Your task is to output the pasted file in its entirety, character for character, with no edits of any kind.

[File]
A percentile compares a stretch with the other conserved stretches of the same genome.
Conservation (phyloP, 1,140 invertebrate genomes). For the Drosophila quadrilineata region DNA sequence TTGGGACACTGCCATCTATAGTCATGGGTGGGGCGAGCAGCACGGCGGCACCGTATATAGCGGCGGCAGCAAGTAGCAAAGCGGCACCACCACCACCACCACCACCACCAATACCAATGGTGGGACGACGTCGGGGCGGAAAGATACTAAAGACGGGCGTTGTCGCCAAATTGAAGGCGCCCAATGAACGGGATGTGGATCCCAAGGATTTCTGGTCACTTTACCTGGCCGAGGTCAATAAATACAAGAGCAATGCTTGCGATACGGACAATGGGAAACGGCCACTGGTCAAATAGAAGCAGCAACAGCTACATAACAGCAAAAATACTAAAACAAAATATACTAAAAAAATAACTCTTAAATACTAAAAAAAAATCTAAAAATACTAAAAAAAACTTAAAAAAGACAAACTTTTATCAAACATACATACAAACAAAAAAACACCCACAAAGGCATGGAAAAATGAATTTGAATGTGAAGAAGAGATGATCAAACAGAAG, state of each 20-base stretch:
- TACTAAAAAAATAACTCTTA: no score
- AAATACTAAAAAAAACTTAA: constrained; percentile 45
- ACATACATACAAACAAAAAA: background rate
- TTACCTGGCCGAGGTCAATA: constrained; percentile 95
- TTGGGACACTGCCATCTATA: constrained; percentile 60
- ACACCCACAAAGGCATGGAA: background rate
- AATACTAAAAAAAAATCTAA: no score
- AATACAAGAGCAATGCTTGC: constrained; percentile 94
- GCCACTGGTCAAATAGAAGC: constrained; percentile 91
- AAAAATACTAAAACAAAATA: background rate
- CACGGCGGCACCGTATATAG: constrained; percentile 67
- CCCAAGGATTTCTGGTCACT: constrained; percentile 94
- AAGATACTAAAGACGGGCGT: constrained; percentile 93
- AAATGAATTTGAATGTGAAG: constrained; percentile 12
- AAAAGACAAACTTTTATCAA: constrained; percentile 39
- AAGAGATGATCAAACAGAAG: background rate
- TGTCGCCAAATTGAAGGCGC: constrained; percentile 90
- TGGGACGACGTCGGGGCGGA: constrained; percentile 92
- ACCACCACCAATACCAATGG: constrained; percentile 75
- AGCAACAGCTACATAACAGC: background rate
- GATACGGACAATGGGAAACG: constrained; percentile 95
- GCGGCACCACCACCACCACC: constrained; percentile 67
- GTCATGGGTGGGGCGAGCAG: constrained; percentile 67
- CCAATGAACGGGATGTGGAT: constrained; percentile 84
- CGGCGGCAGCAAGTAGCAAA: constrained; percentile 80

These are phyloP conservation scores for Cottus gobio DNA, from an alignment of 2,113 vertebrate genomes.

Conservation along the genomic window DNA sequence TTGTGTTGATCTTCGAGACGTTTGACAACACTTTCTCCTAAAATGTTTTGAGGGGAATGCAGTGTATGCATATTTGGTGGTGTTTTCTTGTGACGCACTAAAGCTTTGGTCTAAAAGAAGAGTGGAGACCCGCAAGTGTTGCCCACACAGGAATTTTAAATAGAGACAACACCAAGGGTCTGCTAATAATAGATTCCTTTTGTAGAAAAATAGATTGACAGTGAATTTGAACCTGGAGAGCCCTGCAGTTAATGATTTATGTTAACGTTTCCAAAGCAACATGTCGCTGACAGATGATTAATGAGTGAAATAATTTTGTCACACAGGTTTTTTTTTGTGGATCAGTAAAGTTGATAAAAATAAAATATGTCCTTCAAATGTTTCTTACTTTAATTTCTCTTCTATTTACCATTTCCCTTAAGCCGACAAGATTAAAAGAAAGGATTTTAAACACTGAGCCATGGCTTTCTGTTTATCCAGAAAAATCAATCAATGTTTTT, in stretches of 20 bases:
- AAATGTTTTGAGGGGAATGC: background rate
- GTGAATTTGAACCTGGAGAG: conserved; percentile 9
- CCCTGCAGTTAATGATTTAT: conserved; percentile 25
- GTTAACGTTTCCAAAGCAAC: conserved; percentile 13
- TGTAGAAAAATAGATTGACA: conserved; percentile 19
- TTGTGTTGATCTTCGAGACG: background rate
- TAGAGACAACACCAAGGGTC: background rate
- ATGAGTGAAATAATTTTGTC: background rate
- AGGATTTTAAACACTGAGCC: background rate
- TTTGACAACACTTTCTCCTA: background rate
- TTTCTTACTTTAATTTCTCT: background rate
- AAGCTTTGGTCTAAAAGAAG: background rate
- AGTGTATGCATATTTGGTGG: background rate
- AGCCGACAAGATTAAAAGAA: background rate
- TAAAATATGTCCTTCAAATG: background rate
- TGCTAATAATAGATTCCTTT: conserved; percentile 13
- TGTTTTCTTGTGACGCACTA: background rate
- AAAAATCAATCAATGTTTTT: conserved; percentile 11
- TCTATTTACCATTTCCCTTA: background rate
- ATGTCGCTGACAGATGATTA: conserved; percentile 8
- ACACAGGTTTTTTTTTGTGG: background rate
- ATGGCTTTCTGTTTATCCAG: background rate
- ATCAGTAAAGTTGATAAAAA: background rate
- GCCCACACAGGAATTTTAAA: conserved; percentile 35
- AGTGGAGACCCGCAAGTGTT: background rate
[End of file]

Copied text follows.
A percentile compares a stretch with the other conserved stretches of the same genome.
Conservation (phyloP, 1,140 invertebrate genomes). For the Drosophila quadrilineata region DNA sequence TTGGGACACTGCCATCTATAGTCATGGGTGGGGCGAGCAGCACGGCGGCACCGTATATAGCGGCGGCAGCAAGTAGCAAAGCGGCACCACCACCACCACCACCACCACCAATACCAATGGTGGGACGACGTCGGGGCGGAAAGATACTAAAGACGGGCGTTGTCGCCAAATTGAAGGCGCCCAATGAACGGGATGTGGATCCCAAGGATTTCTGGTCACTTTACCTGGCCGAGGTCAATAAATACAAGAGCAATGCTTGCGATACGGACAATGGGAAACGGCCACTGGTCAAATAGAAGCAGCAACAGCTACATAACAGCAAAAATACTAAAACAAAATATACTAAAAAAATAACTCTTAAATACTAAAAAAAAATCTAAAAATACTAAAAAAAACTTAAAAAAGACAAACTTTTATCAAACATACATACAAACAAAAAAACACCCACAAAGGCATGGAAAAATGAATTTGAATGTGAAGAAGAGATGATCAAACAGAAG, state of each 20-base stretch:
- TACTAAAAAAATAACTCTTA: no score
- AAATACTAAAAAAAACTTAA: constrained; percentile 45
- ACATACATACAAACAAAAAA: background rate
- TTACCTGGCCGAGGTCAATA: constrained; percentile 95
- TTGGGACACTGCCATCTATA: constrained; percentile 60
- ACACCCACAAAGGCATGGAA: background rate
- AATACTAAAAAAAAATCTAA: no score
- AATACAAGAGCAATGCTTGC: constrained; percentile 94
- GCCACTGGTCAAATAGAAGC: constrained; percentile 91
- AAAAATACTAAAACAAAATA: background rate
- CACGGCGGCACCGTATATAG: constrained; percentile 67
- CCCAAGGATTTCTGGTCACT: constrained; percentile 94
- AAGATACTAAAGACGGGCGT: constrained; percentile 93
- AAATGAATTTGAATGTGAAG: constrained; percentile 12
- AAAAGACAAACTTTTATCAA: constrained; percentile 39
- AAGAGATGATCAAACAGAAG: background rate
- TGTCGCCAAATTGAAGGCGC: constrained; percentile 90
- TGGGACGACGTCGGGGCGGA: constrained; percentile 92
- ACCACCACCAATACCAATGG: constrained; percentile 75
- AGCAACAGCTACATAACAGC: background rate
- GATACGGACAATGGGAAACG: constrained; percentile 95
- GCGGCACCACCACCACCACC: constrained; percentile 67
- GTCATGGGTGGGGCGAGCAG: constrained; percentile 67
- CCAATGAACGGGATGTGGAT: constrained; percentile 84
- CGGCGGCAGCAAGTAGCAAA: constrained; percentile 80

These are phyloP conservation scores for Cottus gobio DNA, from an alignment of 2,113 vertebrate genomes.

Conservation along the genomic window DNA sequence TTGTGTTGATCTTCGAGACGTTTGACAACACTTTCTCCTAAAATGTTTTGAGGGGAATGCAGTGTATGCATATTTGGTGGTGTTTTCTTGTGACGCACTAAAGCTTTGGTCTAAAAGAAGAGTGGAGACCCGCAAGTGTTGCCCACACAGGAATTTTAAATAGAGACAACACCAAGGGTCTGCTAATAATAGATTCCTTTTGTAGAAAAATAGATTGACAGTGAATTTGAACCTGGAGAGCCCTGCAGTTAATGATTTATGTTAACGTTTCCAAAGCAACATGTCGCTGACAGATGATTAATGAGTGAAATAATTTTGTCACACAGGTTTTTTTTTGTGGATCAGTAAAGTTGATAAAAATAAAATATGTCCTTCAAATGTTTCTTACTTTAATTTCTCTTCTATTTACCATTTCCCTTAAGCCGACAAGATTAAAAGAAAGGATTTTAAACACTGAGCCATGGCTTTCTGTTTATCCAGAAAAATCAATCAATGTTTTT, in stretches of 20 bases:
- AAATGTTTTGAGGGGAATGC: background rate
- GTGAATTTGAACCTGGAGAG: conserved; percentile 9
- CCCTGCAGTTAATGATTTAT: conserved; percentile 25
- GTTAACGTTTCCAAAGCAAC: conserved; percentile 13
- TGTAGAAAAATAGATTGACA: conserved; percentile 19
- TTGTGTTGATCTTCGAGACG: background rate
- TAGAGACAACACCAAGGGTC: background rate
- ATGAGTGAAATAATTTTGTC: background rate
- AGGATTTTAAACACTGAGCC: background rate
- TTTGACAACACTTTCTCCTA: background rate
- TTTCTTACTTTAATTTCTCT: background rate
- AAGCTTTGGTCTAAAAGAAG: background rate
- AGTGTATGCATATTTGGTGG: background rate
- AGCCGACAAGATTAAAAGAA: background rate
- TAAAATATGTCCTTCAAATG: background rate
- TGCTAATAATAGATTCCTTT: conserved; percentile 13
- TGTTTTCTTGTGACGCACTA: background rate
- AAAAATCAATCAATGTTTTT: conserved; percentile 11
- TCTATTTACCATTTCCCTTA: background rate
- ATGTCGCTGACAGATGATTA: conserved; percentile 8
- ACACAGGTTTTTTTTTGTGG: background rate
- ATGGCTTTCTGTTTATCCAG: background rate
- ATCAGTAAAGTTGATAAAAA: background rate
- GCCCACACAGGAATTTTAAA: conserved; percentile 35
- AGTGGAGACCCGCAAGTGTT: background rate